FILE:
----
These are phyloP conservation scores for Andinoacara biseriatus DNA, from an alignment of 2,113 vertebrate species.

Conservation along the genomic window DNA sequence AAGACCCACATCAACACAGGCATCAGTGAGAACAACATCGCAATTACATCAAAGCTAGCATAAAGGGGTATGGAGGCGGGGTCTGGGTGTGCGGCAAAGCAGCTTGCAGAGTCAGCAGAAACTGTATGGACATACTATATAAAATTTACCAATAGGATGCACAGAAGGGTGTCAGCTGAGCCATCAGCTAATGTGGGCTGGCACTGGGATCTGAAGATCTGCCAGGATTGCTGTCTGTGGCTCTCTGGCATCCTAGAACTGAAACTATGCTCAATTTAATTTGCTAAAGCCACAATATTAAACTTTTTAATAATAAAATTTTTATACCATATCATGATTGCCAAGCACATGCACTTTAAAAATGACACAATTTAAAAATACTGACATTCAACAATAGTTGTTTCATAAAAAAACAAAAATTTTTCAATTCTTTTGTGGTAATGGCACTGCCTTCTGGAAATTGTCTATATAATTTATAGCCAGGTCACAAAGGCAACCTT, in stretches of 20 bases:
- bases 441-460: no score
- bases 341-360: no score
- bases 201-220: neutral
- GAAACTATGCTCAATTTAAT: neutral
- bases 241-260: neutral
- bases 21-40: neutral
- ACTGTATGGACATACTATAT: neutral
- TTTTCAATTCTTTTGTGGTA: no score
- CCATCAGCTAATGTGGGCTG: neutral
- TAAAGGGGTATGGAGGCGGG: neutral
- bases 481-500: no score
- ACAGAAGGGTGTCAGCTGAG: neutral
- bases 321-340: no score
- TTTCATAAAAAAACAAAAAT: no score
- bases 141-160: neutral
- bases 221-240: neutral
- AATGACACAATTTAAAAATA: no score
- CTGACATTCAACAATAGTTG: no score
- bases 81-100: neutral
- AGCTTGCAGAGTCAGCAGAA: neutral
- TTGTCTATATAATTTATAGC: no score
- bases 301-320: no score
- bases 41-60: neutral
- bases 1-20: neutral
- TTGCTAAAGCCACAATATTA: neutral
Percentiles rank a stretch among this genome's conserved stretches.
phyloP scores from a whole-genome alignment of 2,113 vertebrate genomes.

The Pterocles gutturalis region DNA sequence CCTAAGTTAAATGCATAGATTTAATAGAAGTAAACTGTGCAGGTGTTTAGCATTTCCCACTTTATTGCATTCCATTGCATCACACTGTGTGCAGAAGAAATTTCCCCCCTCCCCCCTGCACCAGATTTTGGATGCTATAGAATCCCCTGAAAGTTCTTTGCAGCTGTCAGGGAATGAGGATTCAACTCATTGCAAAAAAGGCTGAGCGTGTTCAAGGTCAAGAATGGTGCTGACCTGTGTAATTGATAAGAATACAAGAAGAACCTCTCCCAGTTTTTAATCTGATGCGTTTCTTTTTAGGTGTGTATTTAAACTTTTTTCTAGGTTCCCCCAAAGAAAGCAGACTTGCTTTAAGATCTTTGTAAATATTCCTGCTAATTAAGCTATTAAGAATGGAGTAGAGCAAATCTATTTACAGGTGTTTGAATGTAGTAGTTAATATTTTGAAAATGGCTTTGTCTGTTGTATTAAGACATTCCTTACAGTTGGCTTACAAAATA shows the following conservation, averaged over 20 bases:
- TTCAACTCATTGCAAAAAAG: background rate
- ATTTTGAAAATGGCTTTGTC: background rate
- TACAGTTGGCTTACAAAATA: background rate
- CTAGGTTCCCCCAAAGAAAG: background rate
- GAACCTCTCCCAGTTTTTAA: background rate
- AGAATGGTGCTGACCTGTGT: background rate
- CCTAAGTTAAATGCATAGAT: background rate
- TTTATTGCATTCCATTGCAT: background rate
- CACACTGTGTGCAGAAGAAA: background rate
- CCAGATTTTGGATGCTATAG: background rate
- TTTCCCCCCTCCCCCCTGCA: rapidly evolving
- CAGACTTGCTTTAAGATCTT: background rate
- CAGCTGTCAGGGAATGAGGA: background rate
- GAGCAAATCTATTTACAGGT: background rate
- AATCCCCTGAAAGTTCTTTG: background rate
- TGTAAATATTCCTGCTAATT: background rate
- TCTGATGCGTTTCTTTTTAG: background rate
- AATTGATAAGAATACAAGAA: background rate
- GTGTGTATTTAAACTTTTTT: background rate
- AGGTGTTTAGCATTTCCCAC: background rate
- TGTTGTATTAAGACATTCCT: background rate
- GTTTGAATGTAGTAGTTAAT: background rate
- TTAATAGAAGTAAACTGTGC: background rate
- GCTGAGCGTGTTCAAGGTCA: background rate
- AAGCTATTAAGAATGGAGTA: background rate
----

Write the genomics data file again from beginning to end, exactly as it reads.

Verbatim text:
These are phyloP conservation scores for Andinoacara biseriatus DNA, from an alignment of 2,113 vertebrate species.

Conservation along the genomic window DNA sequence AAGACCCACATCAACACAGGCATCAGTGAGAACAACATCGCAATTACATCAAAGCTAGCATAAAGGGGTATGGAGGCGGGGTCTGGGTGTGCGGCAAAGCAGCTTGCAGAGTCAGCAGAAACTGTATGGACATACTATATAAAATTTACCAATAGGATGCACAGAAGGGTGTCAGCTGAGCCATCAGCTAATGTGGGCTGGCACTGGGATCTGAAGATCTGCCAGGATTGCTGTCTGTGGCTCTCTGGCATCCTAGAACTGAAACTATGCTCAATTTAATTTGCTAAAGCCACAATATTAAACTTTTTAATAATAAAATTTTTATACCATATCATGATTGCCAAGCACATGCACTTTAAAAATGACACAATTTAAAAATACTGACATTCAACAATAGTTGTTTCATAAAAAAACAAAAATTTTTCAATTCTTTTGTGGTAATGGCACTGCCTTCTGGAAATTGTCTATATAATTTATAGCCAGGTCACAAAGGCAACCTT, in stretches of 20 bases:
- bases 441-460: no score
- bases 341-360: no score
- bases 201-220: neutral
- GAAACTATGCTCAATTTAAT: neutral
- bases 241-260: neutral
- bases 21-40: neutral
- ACTGTATGGACATACTATAT: neutral
- TTTTCAATTCTTTTGTGGTA: no score
- CCATCAGCTAATGTGGGCTG: neutral
- TAAAGGGGTATGGAGGCGGG: neutral
- bases 481-500: no score
- ACAGAAGGGTGTCAGCTGAG: neutral
- bases 321-340: no score
- TTTCATAAAAAAACAAAAAT: no score
- bases 141-160: neutral
- bases 221-240: neutral
- AATGACACAATTTAAAAATA: no score
- CTGACATTCAACAATAGTTG: no score
- bases 81-100: neutral
- AGCTTGCAGAGTCAGCAGAA: neutral
- TTGTCTATATAATTTATAGC: no score
- bases 301-320: no score
- bases 41-60: neutral
- bases 1-20: neutral
- TTGCTAAAGCCACAATATTA: neutral
Percentiles rank a stretch among this genome's conserved stretches.
phyloP scores from a whole-genome alignment of 2,113 vertebrate genomes.

The Pterocles gutturalis region DNA sequence CCTAAGTTAAATGCATAGATTTAATAGAAGTAAACTGTGCAGGTGTTTAGCATTTCCCACTTTATTGCATTCCATTGCATCACACTGTGTGCAGAAGAAATTTCCCCCCTCCCCCCTGCACCAGATTTTGGATGCTATAGAATCCCCTGAAAGTTCTTTGCAGCTGTCAGGGAATGAGGATTCAACTCATTGCAAAAAAGGCTGAGCGTGTTCAAGGTCAAGAATGGTGCTGACCTGTGTAATTGATAAGAATACAAGAAGAACCTCTCCCAGTTTTTAATCTGATGCGTTTCTTTTTAGGTGTGTATTTAAACTTTTTTCTAGGTTCCCCCAAAGAAAGCAGACTTGCTTTAAGATCTTTGTAAATATTCCTGCTAATTAAGCTATTAAGAATGGAGTAGAGCAAATCTATTTACAGGTGTTTGAATGTAGTAGTTAATATTTTGAAAATGGCTTTGTCTGTTGTATTAAGACATTCCTTACAGTTGGCTTACAAAATA shows the following conservation, averaged over 20 bases:
- TTCAACTCATTGCAAAAAAG: background rate
- ATTTTGAAAATGGCTTTGTC: background rate
- TACAGTTGGCTTACAAAATA: background rate
- CTAGGTTCCCCCAAAGAAAG: background rate
- GAACCTCTCCCAGTTTTTAA: background rate
- AGAATGGTGCTGACCTGTGT: background rate
- CCTAAGTTAAATGCATAGAT: background rate
- TTTATTGCATTCCATTGCAT: background rate
- CACACTGTGTGCAGAAGAAA: background rate
- CCAGATTTTGGATGCTATAG: background rate
- TTTCCCCCCTCCCCCCTGCA: rapidly evolving
- CAGACTTGCTTTAAGATCTT: background rate
- CAGCTGTCAGGGAATGAGGA: background rate
- GAGCAAATCTATTTACAGGT: background rate
- AATCCCCTGAAAGTTCTTTG: background rate
- TGTAAATATTCCTGCTAATT: background rate
- TCTGATGCGTTTCTTTTTAG: background rate
- AATTGATAAGAATACAAGAA: background rate
- GTGTGTATTTAAACTTTTTT: background rate
- AGGTGTTTAGCATTTCCCAC: background rate
- TGTTGTATTAAGACATTCCT: background rate
- GTTTGAATGTAGTAGTTAAT: background rate
- TTAATAGAAGTAAACTGTGC: background rate
- GCTGAGCGTGTTCAAGGTCA: background rate
- AAGCTATTAAGAATGGAGTA: background rate